In common with other composers of the time Sibelius found a regular means of increasing his income in a series of piano pieces, the first in the 1880s and the last in 1929. The Ten Pieces, Op.24, written between 1894 and 1903, include an E minor Nocturno and the well known Romance, both composed in 1901 and here arranged for cello and piano by Rait Karm.
Sibelius’ brother Christian played the cello, but Sibelius wrote very little for the instrument. These compositions include a duo for violin and cello in 1887 and a Fantasia for cello and piano in 1889, while other groups of pieces for violin and piano, Op.77 and Op.78, allow the cello as an optional alternative to the violin. Malinconia (Melancholy), an original work for cello and piano, was written in 1900, perhaps reflecting the composer’s feelings after the death of his infant daughter Kirsti, or perhaps, it has been suggested, inspired by a painting of the same name by Magnus Enckell. A fantasia, the work was given its first performance in 1900 by Georg and Sigrid Schnéevoigt at a concert in Helsinki to raise funds for a tour by the Helsinki Philharmonic Orchestra.
The Rondino, Op.81, No.2, written in 1917, is taken from a group of five pieces for violin and piano, and Granen (The Spruce) is the last of the 1914 Five Pieces, Op.75, a set of piano pieces suggested by different trees. Other arrangements are taken from songs. From Six Songs, Op.36, comes Svarta rosor (Black Roses), an 1899 setting of words by the painter and poet Ernst Josephson. Three of Five Songs, Op.37, are included. The fifth of the original set, Flickan kom ifrån sin älsklings möte (The girl returned from meeting her lover), otherwise known more succinctly in English as The Tryst, is a ballad-like setting of a poem by Johan Ludvig Runeberg, completed in 1901. Var det en dröm? (Was it a dream?), written in 1902, was originally a setting of verse by Josef Julius Wecksell, and Den första kyssen (The First Kiss), written in 1900, of words by Runeberg.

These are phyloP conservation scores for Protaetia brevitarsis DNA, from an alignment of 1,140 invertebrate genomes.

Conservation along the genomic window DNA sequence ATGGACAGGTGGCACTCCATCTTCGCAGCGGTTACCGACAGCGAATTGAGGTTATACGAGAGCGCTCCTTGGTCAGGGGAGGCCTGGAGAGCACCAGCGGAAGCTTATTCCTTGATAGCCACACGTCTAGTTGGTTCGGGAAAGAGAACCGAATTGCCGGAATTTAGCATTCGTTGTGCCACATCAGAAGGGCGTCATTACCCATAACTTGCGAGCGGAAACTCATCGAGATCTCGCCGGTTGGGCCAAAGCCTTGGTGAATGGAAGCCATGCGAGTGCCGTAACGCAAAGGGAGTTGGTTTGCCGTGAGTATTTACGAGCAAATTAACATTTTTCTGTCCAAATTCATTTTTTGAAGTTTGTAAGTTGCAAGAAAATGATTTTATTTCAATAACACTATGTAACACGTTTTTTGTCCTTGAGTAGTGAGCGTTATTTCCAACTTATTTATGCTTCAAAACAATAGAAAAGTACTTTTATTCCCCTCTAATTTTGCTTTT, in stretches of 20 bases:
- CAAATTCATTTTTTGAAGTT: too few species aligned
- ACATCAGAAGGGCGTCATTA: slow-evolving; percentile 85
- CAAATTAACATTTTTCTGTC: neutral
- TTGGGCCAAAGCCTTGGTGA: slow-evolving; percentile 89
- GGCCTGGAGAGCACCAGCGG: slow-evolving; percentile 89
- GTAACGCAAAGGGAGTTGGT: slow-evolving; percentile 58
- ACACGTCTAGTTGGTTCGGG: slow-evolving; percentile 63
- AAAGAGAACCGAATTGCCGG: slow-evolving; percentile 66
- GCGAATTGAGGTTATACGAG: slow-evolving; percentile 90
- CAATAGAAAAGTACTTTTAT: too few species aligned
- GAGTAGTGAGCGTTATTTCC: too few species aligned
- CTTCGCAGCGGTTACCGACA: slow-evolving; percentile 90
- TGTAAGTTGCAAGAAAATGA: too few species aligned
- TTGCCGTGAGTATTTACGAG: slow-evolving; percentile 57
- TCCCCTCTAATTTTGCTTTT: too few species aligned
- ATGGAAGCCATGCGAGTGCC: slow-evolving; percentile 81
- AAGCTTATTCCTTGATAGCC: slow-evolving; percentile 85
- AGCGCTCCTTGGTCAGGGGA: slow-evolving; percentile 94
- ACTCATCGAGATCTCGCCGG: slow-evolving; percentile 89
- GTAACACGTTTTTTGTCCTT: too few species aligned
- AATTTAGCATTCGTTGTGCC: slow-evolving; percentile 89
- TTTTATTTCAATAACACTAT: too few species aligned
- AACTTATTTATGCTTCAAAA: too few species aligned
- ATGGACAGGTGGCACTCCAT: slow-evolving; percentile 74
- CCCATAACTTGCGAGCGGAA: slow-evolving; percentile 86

Valse triste has long been isolated from its context. The piece was dramatic in origin, written as part of the incidental music for the 1903 play Kuolema (Death) by Sibelius’s brother-in-law, Arvid Järnefelt. The son dreams, by the bedside of his sick mother: the room is suffused with light and the sounds of a waltz can gradually be heard. His mother rises from her bed and starts to dance to the music, summoning guests to join her. Dying, she tries to see the faces of the mysterious dancers, but none will look at her. As she sinks down on the bed, the music pauses, but, with renewed energy, she rejoins the dance. At the height of the dance there is a knock at the door and Death stands waiting.
The second of Four Pieces for violin and piano, Op.78, is a charming Romance, written in 1915, and published with alternative instrumentation for cello and piano. The nostalgic Souvenir from Eight Little Pieces, Op.99, is the third of the 1922 set of piano pieces, designed, as always, for an immediate commercial market.